Help with interviewing the Pt.

  1. Hi...

    We have to complete 14 page questionaires when we interview the patient. I am having the hardest time with this mostly b/c I feel bad for their situation and feel like I should say something!

    I know I'm "supposed" to be the professional and remain objective..but from the beginning q of "what brings you to the hospital" even if we have the info in a pt care summary we still have to ask. My last pt was a diabetic and lost both his legs earlier in the year and now lost 3 finger of the R hand and I felt SO bad for him...he was the sweetest wtih a really decent dispostion of it all but still I feel like I should say something, but all the therapeutic comm skills we learned do not seem to help!

    Also, we have to ask "what do you like most about yourself?" and "what do you like least?" I dread these q's b/c they're in the hospital...I feel like they feel they are being judged!

    Any tips on how to ask the "if they're sexually active" would be helpful too...I have to add that to the things we ask this week.

    I guess this really just feels fake at this point b/c the patient that I interview is not the same one I provide care for, so when I go in and introduce myself and say I'm the student nurse assigned to you today...basically I'm only "harrassing" them with questions and then leaving to provide pt care on someone else!

    TIA (still feeling overwhelmed, but plugging at this day by day)
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  2. 3 Comments

  3. by   traumaRUs
    Oh boy - when I was in school for my APN, we still had this darn 14 page assessment thingie too. If you have to do a physical assesement, I try to do both at the same time - it helps minimize the stress for the pt. For the really personal stuff; how do you feel about yourself, I phrase it as, "In your position, how do you cope with your disability/illness/trauma?" As to the sexual history: "Many people are sexually active despite barriers. How do you deal with the barriers?"

    And...I"ll be honest, I'm always upfront with the pts and tell them this is an assignment from school and they are free to disclose or not disclose what they want. Then...I just write "pt refused to answer" by that question.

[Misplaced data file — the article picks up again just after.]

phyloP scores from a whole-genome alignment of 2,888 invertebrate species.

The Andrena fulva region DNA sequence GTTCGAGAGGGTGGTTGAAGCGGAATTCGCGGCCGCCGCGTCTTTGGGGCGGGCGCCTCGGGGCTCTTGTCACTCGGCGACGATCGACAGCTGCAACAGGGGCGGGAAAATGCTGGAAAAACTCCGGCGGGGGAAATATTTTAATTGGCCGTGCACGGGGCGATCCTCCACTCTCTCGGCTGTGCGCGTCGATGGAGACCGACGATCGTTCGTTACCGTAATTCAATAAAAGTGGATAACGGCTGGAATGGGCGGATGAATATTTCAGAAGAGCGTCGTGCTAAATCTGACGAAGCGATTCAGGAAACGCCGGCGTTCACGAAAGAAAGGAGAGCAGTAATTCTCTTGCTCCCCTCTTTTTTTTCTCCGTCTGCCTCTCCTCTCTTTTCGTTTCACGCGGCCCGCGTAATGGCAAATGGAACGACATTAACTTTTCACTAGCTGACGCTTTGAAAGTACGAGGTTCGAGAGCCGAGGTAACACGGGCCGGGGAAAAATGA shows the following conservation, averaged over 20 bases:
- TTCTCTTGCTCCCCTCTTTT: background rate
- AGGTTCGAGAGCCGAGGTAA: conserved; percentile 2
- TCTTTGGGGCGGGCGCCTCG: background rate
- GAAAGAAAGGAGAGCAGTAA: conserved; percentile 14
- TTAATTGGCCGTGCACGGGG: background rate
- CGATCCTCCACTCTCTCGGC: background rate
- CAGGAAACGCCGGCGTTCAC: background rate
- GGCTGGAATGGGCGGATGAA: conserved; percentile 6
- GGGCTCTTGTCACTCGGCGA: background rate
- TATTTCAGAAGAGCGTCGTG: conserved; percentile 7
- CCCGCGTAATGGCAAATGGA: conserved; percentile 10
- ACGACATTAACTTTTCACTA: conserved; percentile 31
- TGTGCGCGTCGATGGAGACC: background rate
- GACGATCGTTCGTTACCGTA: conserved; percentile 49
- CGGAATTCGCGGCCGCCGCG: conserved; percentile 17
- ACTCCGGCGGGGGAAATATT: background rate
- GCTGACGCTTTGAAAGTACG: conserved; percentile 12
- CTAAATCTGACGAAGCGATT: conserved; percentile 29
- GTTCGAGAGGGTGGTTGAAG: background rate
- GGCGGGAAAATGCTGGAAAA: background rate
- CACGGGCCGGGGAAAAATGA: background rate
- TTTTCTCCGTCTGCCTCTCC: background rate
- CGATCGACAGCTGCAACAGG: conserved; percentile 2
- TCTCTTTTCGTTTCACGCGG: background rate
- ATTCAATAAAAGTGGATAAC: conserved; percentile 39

I do want to add that in my current practice, I do ask personal and sometimes confrontational questions. However, I have an established provider/pt relationship which allows me more leeway than a student/pt relationship.
  4. by   NewRN2008
    Heck yeah, use the student card now while you can!! i dont know what i am going to do when i graduate! lol..i am pretty good about not feeling bad or whatever, not that i am cold, but also have a job to do as well as school.

    pull the student card for sure though.. most ppl understand that and will cooperate and heck, usually even like you more because you are honest. i tell them it is an assignment, but also that it is helping me care for them better because i know more about them than just what is in the chart on paper..
    GL!!
    -H-
  5. by   MB37
    I don't know if my method is the best, but it's worked so far: I start by looking over the chart, and making sure I know the major medical diagnoses, medications, past surgeries, etc. That way I don't sound like an idiot. Then (after introducing myself, getting am vitals, etc.) I'll ask if they mind helping me out with an assignment. I explain that I'm supposed to practice interviewing skills and do a physical assessment of whatever we've learned so far. I thank them in advance, and say something about how it never hurts to get a free checkup while they're already here. I ask if they're in pain or uncomfortable, and tell them they can refuse to answer any questions that are too personal, and that if they get too tired, need water, etc. to let me know. I warn them that it will take a "little while." I apologize if I have to interrupt the interview (my instructors have pulled me out to go over assignment, etc. - they only spend maybe 20 minutes on each of our floors). So far this has worked for me to build a pretty good rapport. Also, I use the information I've gotten from the chart, "So, I see here that you had 'stomach surgery'" in 2002, can you tell me what that was for?" so they know I'm not coming in unprepared. Last week, my devout Jehovah's Witness was comfortable enough to tell me that she tried drugs in college, and her actual number of past sexual partners. I start as early as I can - hopefully their visitors aren't there 24/7 so I can get some alone time.

    One thing I need help with is how to ask the sexual/drug/etc. questions with family/SO in the room - do I ask someone's spouse, or kid who flew in from wherever, to leave to room just so I can do my homework? And will anyone answer those honestly with family in earshot? It takes so long, and our clinical time is so short this semester, that it doesn't seem right to ask someone's family to leave when maybe they only have the morning off from work (and we're off the floor at 12).

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